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Archive for the ‘birth work book’ Category

I accomplished one of my goals for midwifery studies, a goal I can only fulfill in the States, and that was attending a Midwifery Skills Lab (MSL) put on by my school.

I actually hosted the event, which was only possible because of my lovely, hospitable church and its amazing members. Not to mention my awesome family who perceived we were in need and took over all childcare and meal prep!!!

Skills we learned and practiced: taking fetal heart tones, palpating, giving IM injections and taking blood, internal exams, how to “massage” (or touch) the uterus in case of blood clots or hemorrhage, how to do nipple stim, taking BP, determining blood type on Eldon cards … much more. And this hands-off, birth-trusting midwife gave us honest ideas about how rare doing any of these things is.

We discussed: informed consent, transport, taking notes during birth (yes/no, what), creating forms for parents, working alegally or illegally or being licensed. … and much more.

We formed relationships as students and midwives and talked about: family relationships, being non-egoist in the birth world, finishing our curriculum … and more.

Now I need to take my handouts and notes apart and file them appropriately, and add some to my Birth Notebook Client Education Notebook.

Overall, it was awesome. On a personal level, …. I had stopped all birth work (doula, childbirth ed, etc.) because I was so disturbed by how undisturbed and even cold I was becoming toward hospital birth routine practices, giving up emotional attachment to clients b/c it hurt too much to watch their birth choices, integrating all these responsibilities with family life, etc. And some of our discussions gave me ideas how to get past this and re-invent my involvement in birth so I can be personally and “professionally” (as if those are two different things!) satisfied with how I’m serving people. (More to come in that area later.)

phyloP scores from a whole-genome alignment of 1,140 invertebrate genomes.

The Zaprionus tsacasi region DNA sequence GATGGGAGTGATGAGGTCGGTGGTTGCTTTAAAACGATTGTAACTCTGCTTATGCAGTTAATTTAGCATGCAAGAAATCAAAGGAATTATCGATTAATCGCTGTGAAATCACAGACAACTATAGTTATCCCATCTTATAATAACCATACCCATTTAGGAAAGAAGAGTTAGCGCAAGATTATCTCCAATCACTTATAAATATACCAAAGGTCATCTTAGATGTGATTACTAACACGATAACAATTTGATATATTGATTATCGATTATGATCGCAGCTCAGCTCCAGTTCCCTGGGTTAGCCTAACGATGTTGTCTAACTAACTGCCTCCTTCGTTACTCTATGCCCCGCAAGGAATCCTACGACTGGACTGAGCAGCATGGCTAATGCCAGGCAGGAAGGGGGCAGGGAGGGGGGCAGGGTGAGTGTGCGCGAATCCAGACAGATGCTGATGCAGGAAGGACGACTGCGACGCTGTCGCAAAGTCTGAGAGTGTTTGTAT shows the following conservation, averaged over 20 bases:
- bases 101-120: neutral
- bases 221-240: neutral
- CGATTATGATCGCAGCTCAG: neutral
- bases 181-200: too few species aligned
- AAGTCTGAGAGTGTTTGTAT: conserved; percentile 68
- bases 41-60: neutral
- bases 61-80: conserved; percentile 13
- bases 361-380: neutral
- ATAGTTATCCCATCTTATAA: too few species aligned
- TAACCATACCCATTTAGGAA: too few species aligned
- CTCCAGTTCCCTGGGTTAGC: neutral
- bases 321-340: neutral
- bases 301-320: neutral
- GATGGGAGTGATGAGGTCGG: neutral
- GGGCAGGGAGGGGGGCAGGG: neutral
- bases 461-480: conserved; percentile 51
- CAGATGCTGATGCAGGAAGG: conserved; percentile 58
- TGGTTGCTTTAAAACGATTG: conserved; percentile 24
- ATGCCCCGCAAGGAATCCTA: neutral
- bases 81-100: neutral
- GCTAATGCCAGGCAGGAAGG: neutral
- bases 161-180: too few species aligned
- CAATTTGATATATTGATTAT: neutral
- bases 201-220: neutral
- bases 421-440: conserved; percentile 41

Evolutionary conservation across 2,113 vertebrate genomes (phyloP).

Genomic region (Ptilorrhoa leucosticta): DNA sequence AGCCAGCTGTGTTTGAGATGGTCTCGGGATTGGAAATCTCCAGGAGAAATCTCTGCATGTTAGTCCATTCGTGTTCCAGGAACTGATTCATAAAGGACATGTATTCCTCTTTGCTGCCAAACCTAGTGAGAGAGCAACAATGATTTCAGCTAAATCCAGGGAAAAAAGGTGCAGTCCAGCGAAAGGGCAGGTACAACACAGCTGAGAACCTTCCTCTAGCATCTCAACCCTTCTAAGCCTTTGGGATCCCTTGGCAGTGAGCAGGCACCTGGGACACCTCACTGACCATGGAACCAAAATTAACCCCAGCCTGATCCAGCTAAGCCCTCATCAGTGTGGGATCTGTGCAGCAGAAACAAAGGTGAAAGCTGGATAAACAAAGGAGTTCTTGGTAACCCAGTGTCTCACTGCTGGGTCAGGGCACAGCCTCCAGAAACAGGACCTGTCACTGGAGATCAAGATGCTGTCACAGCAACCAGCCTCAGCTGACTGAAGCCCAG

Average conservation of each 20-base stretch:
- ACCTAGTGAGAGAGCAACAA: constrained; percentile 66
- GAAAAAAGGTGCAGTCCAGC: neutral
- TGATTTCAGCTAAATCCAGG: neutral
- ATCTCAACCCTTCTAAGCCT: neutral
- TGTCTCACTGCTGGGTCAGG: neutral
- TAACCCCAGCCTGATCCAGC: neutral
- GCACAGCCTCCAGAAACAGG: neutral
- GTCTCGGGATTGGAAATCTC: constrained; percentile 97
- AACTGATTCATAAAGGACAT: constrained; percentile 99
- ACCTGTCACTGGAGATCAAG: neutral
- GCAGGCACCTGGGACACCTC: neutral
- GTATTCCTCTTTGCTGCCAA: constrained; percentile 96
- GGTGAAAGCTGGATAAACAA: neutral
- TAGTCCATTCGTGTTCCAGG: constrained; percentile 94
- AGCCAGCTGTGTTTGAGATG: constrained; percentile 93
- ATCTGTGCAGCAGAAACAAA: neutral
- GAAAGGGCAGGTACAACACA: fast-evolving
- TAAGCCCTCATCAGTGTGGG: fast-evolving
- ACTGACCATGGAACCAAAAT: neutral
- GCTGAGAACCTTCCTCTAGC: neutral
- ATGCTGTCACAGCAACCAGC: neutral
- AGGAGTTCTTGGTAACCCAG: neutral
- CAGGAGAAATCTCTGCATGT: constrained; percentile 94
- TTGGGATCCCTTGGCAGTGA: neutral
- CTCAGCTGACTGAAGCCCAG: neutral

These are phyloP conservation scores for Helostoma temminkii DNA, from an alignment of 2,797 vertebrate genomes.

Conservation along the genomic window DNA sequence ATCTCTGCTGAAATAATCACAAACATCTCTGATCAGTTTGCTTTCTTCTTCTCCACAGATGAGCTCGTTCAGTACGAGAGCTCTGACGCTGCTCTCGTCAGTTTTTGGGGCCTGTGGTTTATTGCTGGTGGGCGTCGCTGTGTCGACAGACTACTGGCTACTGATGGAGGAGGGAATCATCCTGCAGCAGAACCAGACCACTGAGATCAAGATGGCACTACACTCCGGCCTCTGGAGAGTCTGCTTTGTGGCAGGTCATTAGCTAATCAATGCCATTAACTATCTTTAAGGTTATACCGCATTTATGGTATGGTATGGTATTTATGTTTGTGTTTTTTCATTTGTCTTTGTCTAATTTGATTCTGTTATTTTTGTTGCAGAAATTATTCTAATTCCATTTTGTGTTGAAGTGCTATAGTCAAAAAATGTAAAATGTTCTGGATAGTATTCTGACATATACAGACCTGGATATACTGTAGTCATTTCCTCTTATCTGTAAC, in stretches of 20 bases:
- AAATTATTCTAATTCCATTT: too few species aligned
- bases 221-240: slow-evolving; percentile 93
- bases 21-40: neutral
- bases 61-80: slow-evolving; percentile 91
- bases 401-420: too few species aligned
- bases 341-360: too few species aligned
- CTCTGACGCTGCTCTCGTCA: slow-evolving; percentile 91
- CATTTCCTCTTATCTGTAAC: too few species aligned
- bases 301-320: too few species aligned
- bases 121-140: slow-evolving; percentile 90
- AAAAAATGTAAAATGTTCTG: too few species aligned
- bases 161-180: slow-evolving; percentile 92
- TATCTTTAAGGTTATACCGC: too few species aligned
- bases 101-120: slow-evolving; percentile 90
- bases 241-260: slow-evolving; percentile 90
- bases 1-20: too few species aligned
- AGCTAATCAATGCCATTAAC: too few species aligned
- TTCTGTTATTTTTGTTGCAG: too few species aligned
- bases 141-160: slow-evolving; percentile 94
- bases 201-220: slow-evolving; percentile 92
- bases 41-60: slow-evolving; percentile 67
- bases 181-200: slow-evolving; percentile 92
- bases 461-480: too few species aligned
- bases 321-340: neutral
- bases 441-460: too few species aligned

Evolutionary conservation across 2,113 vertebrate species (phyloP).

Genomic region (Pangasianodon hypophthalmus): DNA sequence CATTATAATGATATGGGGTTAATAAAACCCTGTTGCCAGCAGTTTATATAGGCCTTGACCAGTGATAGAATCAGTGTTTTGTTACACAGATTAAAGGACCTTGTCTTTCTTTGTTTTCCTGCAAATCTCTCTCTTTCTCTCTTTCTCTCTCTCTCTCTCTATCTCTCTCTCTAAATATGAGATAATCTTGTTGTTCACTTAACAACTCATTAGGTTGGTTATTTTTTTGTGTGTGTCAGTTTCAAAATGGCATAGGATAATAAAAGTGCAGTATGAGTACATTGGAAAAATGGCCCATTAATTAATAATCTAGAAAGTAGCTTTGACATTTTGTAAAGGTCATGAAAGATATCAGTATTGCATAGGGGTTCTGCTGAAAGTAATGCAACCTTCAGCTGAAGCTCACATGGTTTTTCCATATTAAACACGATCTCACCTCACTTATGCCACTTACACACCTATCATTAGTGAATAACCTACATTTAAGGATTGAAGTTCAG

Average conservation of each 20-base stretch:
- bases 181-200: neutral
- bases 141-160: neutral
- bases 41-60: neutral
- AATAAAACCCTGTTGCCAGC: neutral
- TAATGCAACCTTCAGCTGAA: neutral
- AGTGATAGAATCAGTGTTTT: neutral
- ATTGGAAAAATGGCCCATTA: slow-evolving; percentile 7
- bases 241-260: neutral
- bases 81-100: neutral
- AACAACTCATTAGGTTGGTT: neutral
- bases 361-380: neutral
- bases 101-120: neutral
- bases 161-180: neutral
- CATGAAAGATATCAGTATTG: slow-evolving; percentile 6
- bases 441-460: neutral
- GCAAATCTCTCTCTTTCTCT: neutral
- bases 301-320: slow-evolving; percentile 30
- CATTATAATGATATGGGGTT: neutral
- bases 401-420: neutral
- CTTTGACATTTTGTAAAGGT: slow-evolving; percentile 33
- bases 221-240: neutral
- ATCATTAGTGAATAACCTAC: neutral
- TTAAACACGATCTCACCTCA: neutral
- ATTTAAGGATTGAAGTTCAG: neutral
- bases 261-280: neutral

So, if you are a midwifery student, I highly recommend Ancient Art Midwifery Institutes’ Midwifery Skills Labs.

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A few months ago, I was contacted by the large, european fertility center/birth house here in Kiev. They had a new director and he wanted to hear my experiences with their facilities and any concerns I had.

I contacted two other american doulas who’d done stuff like this before and they came too. In our pre-discussion, one asked me what topics we wanted to mention. So I quickly wrote up a one-page deal with a nice greeting, then the good and bad points I tell clients about their birth house.

At the end of our meeting, he took that little made-at-the-last-minute paper. He showed it to the investors he had visiting that day. He later translated it and handed it out to all the department heads.

Moral: be careful what you put in writing ūüôā

About discovering unforgiveness. This meeting showed me that there was unforgiveness in me toward these medical personnel. I started imagining what I would be like if we were actually going to be talking to doctors. And I was having physical reactions of anger just thinking about it. And honestly, I didn’t want to forgive them. I just wanted to be angry.